The interior decoration of Medvedkovo station is devoted to the severe and unforgiving nature of the Russian North. On the walls one sees eight metallic bas-reliefs with a polar bear on an ice floe, the hunt for snow gooses, reindeer sledding and more.
This is one of the most lavishly decorated stations on the Orange Line. The walls have 48 mosaics devoted to Russian cities that surround Moscow, including their coats of arms. Near each mosaic stands the name of the city.
There’s a large colorful mosaic of girls in traditional Russian dresses above the entrance to the platform. The image on the opposite side depicts medieval Russian horsemen and a chronicler. This image is devoted to the ancient epic Slavic poem, The Tale of Igor's Campaign.
This station brings one to the largest botanical garden in Europe, and the station’s interior decoration is devoted to the topic of natural beauty. On the walls, one sees metallic bas-reliefs with simple images of flowers, apples and grapes.
Rizhskiy Railway Station is located at this metro stop. From here, trains travel to the Latvian capital. No surprise that the station, which was designed by the Soviet Latvian architects, was dedicated to that Baltic country and its capital, Riga.
The yellow and brown colors epitomize different kinds of amber that is plentiful in the Baltic Sea region. On the columns one sees images related to Latvia: Riga’s port, the Latvian Academy of Science, the Central Market (one of the largest in Europe), Old Riga and more.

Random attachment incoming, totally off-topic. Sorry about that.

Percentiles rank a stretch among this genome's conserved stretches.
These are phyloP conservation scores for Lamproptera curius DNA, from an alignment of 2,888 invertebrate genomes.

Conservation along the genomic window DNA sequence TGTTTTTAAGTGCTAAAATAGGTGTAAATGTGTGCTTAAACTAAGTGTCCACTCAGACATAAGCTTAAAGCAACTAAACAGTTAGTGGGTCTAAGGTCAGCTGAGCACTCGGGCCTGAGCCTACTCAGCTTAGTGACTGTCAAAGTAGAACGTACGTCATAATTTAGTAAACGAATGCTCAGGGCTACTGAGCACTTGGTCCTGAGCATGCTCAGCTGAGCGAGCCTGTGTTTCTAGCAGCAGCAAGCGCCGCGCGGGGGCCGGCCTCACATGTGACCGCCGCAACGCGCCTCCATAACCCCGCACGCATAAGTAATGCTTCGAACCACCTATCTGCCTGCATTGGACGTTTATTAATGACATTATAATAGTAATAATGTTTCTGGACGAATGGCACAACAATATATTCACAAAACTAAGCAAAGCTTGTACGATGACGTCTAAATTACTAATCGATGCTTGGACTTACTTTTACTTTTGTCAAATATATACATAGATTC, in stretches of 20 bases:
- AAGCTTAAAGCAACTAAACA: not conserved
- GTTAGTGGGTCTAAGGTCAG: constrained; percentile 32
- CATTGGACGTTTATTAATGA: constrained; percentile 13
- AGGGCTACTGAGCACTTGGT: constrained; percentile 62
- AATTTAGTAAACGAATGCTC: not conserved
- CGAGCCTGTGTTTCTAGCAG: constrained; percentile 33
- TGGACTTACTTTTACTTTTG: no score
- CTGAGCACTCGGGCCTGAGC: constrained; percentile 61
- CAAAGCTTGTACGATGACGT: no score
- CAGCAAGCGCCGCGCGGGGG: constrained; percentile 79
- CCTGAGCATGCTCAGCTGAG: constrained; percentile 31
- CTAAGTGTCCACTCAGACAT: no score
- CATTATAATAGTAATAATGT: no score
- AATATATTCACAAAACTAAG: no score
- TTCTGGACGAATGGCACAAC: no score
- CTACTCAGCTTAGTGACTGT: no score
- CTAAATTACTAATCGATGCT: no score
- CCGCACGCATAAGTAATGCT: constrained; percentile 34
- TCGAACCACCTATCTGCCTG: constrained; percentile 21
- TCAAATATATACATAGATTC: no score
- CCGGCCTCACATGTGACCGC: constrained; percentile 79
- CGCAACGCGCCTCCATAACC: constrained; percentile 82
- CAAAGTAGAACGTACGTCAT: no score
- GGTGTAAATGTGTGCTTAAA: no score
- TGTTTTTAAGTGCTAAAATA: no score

This station leads to the famous State Tretyakov Gallery, the foremost repository of Russian fine art anywhere in the world. The station walls are decorated with the bronze bas-reliefs of Russian artists, sculptors and icon painters. Above the portal on the way to the escalators one sees a large image of the Tretyakov Gallery.
This station brings you to the famous Exhibition of Achievements of National Economy (VDNKH) – one of the world’s largest exhibition centers. During the Soviet period it represented the best industrial achievements of all Soviet Republics. Today, it offers visitors a wide range of activities, from shopping to shows and skating, and other sport activities.
Despite its name, the station is modestly decorated. At the exit one sees a huge modern (1997) ceramic image. Made according to traditions of the Old Russian style of Gzhel, the image depicts the 19th century market, as well as several Russian monasteries.
Besides Moscow and St. Petersburg, several other Russian cities have metro systems, and most stations are masterpieces of art and architecture. Find out more about them.
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